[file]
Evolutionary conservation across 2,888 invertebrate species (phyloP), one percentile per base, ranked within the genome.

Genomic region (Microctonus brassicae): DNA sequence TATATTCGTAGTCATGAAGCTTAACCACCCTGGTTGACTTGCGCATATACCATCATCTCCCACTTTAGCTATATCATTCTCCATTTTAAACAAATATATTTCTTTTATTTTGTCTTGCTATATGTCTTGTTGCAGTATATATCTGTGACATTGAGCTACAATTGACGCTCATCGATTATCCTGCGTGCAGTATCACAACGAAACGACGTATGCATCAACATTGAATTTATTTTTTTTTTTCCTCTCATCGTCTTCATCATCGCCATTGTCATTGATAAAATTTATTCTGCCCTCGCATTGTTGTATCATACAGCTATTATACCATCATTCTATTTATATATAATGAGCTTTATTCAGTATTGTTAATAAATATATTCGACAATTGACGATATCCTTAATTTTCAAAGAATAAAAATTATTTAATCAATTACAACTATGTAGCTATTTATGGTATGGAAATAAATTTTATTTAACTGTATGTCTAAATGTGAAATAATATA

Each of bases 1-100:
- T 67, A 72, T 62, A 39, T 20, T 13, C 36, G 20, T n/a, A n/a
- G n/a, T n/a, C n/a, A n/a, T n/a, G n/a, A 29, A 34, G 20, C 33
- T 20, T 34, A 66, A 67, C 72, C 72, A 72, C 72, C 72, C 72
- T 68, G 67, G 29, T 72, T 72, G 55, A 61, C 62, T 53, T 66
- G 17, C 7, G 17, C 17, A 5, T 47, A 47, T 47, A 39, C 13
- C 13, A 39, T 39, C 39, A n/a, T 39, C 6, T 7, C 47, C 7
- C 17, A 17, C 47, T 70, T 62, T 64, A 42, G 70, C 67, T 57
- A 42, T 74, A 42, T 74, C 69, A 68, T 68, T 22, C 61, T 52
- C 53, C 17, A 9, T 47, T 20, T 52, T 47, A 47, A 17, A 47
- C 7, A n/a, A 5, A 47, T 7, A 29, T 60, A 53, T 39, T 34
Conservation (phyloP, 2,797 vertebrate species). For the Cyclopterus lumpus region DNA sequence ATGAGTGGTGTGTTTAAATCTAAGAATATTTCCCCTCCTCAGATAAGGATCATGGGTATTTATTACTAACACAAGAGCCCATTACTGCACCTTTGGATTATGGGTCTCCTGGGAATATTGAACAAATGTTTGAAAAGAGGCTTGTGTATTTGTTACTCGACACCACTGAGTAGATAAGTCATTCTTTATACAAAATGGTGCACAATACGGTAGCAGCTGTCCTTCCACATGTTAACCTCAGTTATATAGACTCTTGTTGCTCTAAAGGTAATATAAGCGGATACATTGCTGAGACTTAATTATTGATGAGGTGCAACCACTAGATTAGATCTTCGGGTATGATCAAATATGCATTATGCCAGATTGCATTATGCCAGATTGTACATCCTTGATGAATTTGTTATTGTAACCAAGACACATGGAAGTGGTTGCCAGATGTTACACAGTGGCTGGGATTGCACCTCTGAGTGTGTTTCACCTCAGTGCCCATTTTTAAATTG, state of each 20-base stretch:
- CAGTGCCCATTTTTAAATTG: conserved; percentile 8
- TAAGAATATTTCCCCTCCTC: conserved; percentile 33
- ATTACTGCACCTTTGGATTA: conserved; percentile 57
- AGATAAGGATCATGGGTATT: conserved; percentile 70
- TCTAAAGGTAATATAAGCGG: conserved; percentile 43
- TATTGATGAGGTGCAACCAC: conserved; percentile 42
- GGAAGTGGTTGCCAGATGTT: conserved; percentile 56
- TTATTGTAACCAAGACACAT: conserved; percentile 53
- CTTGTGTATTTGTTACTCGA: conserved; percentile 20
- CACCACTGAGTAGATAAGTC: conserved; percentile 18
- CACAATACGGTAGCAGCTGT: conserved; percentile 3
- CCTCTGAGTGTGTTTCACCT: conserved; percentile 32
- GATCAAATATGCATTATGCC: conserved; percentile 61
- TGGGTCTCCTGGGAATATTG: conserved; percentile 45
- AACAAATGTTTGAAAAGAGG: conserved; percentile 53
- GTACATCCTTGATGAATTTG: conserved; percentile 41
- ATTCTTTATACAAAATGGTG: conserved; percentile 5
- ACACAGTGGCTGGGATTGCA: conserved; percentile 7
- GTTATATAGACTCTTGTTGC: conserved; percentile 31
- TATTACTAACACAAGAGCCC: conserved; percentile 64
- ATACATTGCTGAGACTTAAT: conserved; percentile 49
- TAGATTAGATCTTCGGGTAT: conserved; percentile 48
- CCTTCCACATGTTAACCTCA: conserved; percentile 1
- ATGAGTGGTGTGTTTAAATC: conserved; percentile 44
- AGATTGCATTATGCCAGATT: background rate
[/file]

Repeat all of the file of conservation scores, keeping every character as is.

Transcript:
Evolutionary conservation across 2,888 invertebrate species (phyloP), one percentile per base, ranked within the genome.

Genomic region (Microctonus brassicae): DNA sequence TATATTCGTAGTCATGAAGCTTAACCACCCTGGTTGACTTGCGCATATACCATCATCTCCCACTTTAGCTATATCATTCTCCATTTTAAACAAATATATTTCTTTTATTTTGTCTTGCTATATGTCTTGTTGCAGTATATATCTGTGACATTGAGCTACAATTGACGCTCATCGATTATCCTGCGTGCAGTATCACAACGAAACGACGTATGCATCAACATTGAATTTATTTTTTTTTTTCCTCTCATCGTCTTCATCATCGCCATTGTCATTGATAAAATTTATTCTGCCCTCGCATTGTTGTATCATACAGCTATTATACCATCATTCTATTTATATATAATGAGCTTTATTCAGTATTGTTAATAAATATATTCGACAATTGACGATATCCTTAATTTTCAAAGAATAAAAATTATTTAATCAATTACAACTATGTAGCTATTTATGGTATGGAAATAAATTTTATTTAACTGTATGTCTAAATGTGAAATAATATA

Each of bases 1-100:
- T 67, A 72, T 62, A 39, T 20, T 13, C 36, G 20, T n/a, A n/a
- G n/a, T n/a, C n/a, A n/a, T n/a, G n/a, A 29, A 34, G 20, C 33
- T 20, T 34, A 66, A 67, C 72, C 72, A 72, C 72, C 72, C 72
- T 68, G 67, G 29, T 72, T 72, G 55, A 61, C 62, T 53, T 66
- G 17, C 7, G 17, C 17, A 5, T 47, A 47, T 47, A 39, C 13
- C 13, A 39, T 39, C 39, A n/a, T 39, C 6, T 7, C 47, C 7
- C 17, A 17, C 47, T 70, T 62, T 64, A 42, G 70, C 67, T 57
- A 42, T 74, A 42, T 74, C 69, A 68, T 68, T 22, C 61, T 52
- C 53, C 17, A 9, T 47, T 20, T 52, T 47, A 47, A 17, A 47
- C 7, A n/a, A 5, A 47, T 7, A 29, T 60, A 53, T 39, T 34
Conservation (phyloP, 2,797 vertebrate species). For the Cyclopterus lumpus region DNA sequence ATGAGTGGTGTGTTTAAATCTAAGAATATTTCCCCTCCTCAGATAAGGATCATGGGTATTTATTACTAACACAAGAGCCCATTACTGCACCTTTGGATTATGGGTCTCCTGGGAATATTGAACAAATGTTTGAAAAGAGGCTTGTGTATTTGTTACTCGACACCACTGAGTAGATAAGTCATTCTTTATACAAAATGGTGCACAATACGGTAGCAGCTGTCCTTCCACATGTTAACCTCAGTTATATAGACTCTTGTTGCTCTAAAGGTAATATAAGCGGATACATTGCTGAGACTTAATTATTGATGAGGTGCAACCACTAGATTAGATCTTCGGGTATGATCAAATATGCATTATGCCAGATTGCATTATGCCAGATTGTACATCCTTGATGAATTTGTTATTGTAACCAAGACACATGGAAGTGGTTGCCAGATGTTACACAGTGGCTGGGATTGCACCTCTGAGTGTGTTTCACCTCAGTGCCCATTTTTAAATTG, state of each 20-base stretch:
- CAGTGCCCATTTTTAAATTG: conserved; percentile 8
- TAAGAATATTTCCCCTCCTC: conserved; percentile 33
- ATTACTGCACCTTTGGATTA: conserved; percentile 57
- AGATAAGGATCATGGGTATT: conserved; percentile 70
- TCTAAAGGTAATATAAGCGG: conserved; percentile 43
- TATTGATGAGGTGCAACCAC: conserved; percentile 42
- GGAAGTGGTTGCCAGATGTT: conserved; percentile 56
- TTATTGTAACCAAGACACAT: conserved; percentile 53
- CTTGTGTATTTGTTACTCGA: conserved; percentile 20
- CACCACTGAGTAGATAAGTC: conserved; percentile 18
- CACAATACGGTAGCAGCTGT: conserved; percentile 3
- CCTCTGAGTGTGTTTCACCT: conserved; percentile 32
- GATCAAATATGCATTATGCC: conserved; percentile 61
- TGGGTCTCCTGGGAATATTG: conserved; percentile 45
- AACAAATGTTTGAAAAGAGG: conserved; percentile 53
- GTACATCCTTGATGAATTTG: conserved; percentile 41
- ATTCTTTATACAAAATGGTG: conserved; percentile 5
- ACACAGTGGCTGGGATTGCA: conserved; percentile 7
- GTTATATAGACTCTTGTTGC: conserved; percentile 31
- TATTACTAACACAAGAGCCC: conserved; percentile 64
- ATACATTGCTGAGACTTAAT: conserved; percentile 49
- TAGATTAGATCTTCGGGTAT: conserved; percentile 48
- CCTTCCACATGTTAACCTCA: conserved; percentile 1
- ATGAGTGGTGTGTTTAAATC: conserved; percentile 44
- AGATTGCATTATGCCAGATT: background rate